Australian artist Star Kendrick admits that she should have paid more attention to her surroundings as a kid in the tiny coastal town of Noosa. There were instruments and recording equipment everywhere around her home, thanks to her parents’ separate careers fronting 1980s rock bands. But she took no notice, instead globe-hopping to London, Sweden and Berlin before writing her first song, “Saltwater,” at age 24, using a friend’s Logic computer-recording app, with her old Noosa chum Toma Banjanin. They dubbed their tentative project Geowulf, after the Scandanavian hero Beowulf, and it caught on quickly. “My family has always been musical, it was just a thing,” says Kendrick, on tour promoting the duo’s dreamy sophomore disc, “My Resignation.” “But it wasn’t until then that I thought, ‘Oh, maybe this is the thing for me, too!’”
There’s a strange serendipity to you and Toma’s story, right?
Toma and I are from the same place, not too far from Brisbane. We met at school when I was 14 and he was 17, and he was actually best friends with my boyfriend at the time. So we all hung out together, until we ended up moving in together in London, about six or seven of us. And Toma’s now engaged to my sister.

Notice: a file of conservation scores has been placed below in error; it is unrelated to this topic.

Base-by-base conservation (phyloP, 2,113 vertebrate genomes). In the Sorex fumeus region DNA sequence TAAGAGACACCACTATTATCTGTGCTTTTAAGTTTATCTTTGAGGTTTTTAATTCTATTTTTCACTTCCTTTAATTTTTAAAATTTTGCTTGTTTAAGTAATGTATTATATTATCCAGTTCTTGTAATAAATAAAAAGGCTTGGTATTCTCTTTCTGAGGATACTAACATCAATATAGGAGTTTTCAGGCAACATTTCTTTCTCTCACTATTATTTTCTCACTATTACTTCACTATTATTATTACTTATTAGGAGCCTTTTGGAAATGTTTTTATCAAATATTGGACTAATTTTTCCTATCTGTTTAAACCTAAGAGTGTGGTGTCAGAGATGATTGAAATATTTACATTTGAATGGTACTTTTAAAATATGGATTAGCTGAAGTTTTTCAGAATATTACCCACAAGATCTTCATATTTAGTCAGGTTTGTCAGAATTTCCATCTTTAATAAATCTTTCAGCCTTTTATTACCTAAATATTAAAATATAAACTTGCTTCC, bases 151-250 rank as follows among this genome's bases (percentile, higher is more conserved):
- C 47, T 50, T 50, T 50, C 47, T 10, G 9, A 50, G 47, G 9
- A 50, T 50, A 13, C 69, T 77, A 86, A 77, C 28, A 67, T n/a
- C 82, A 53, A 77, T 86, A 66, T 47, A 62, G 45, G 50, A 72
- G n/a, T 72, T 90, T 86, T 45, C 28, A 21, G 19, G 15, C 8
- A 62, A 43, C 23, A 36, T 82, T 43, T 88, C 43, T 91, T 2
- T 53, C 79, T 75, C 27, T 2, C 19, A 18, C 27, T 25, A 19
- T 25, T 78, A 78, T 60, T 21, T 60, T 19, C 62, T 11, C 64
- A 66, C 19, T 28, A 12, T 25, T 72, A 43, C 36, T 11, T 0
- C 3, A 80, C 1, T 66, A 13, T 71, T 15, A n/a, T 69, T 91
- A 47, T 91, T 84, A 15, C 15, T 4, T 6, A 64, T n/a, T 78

But music didn’t enter the picture there, when you were under one roof?
Funnily enough, I didn’t start writing until I was a chiropractic assistant, living in Sweden. I’d moved back to Melbourne after London, but not until I moved to Sweden did I write “Saltwater” as a really basic demo, and then send it to Toma and start working with him. That was in 2015, so our music is quite young, I suppose.
Your songs ever since have dealt with bigger, more cosmic topics?
Well, I’ve always been curious. I grew up with my grandma from when I was about 8, and she took me and my sister to church when we were young. So we were always thinking about the bigger things. But as I’ve gotten older, I’ve gotten a lot more into meditation and stuff. So there was always a lot of spiritual things going on in my family, and we never followed any one particular religion. But when I finally started doing music, it was like all the stars aligned and I knew that this was what I was meant to do.
They say that if you step off blindly into the universe, the universe will reward you.
Totally. I always tell my creative friends that if you take a step into the unknown, then you’re basically confirming that that’s the thing that you want to do. For me, it was quitting university, quitting my job and having a reliable income and doing music instead. I feel like a commitment like that is honored by the universe.
IF YOU GO
Where: Rickshaw Stop, 155 Fell St., S.F.
When: 8 p.m. Thursday, Nov. 14
Contact: (415) 861-2011, www.rickshawstop.com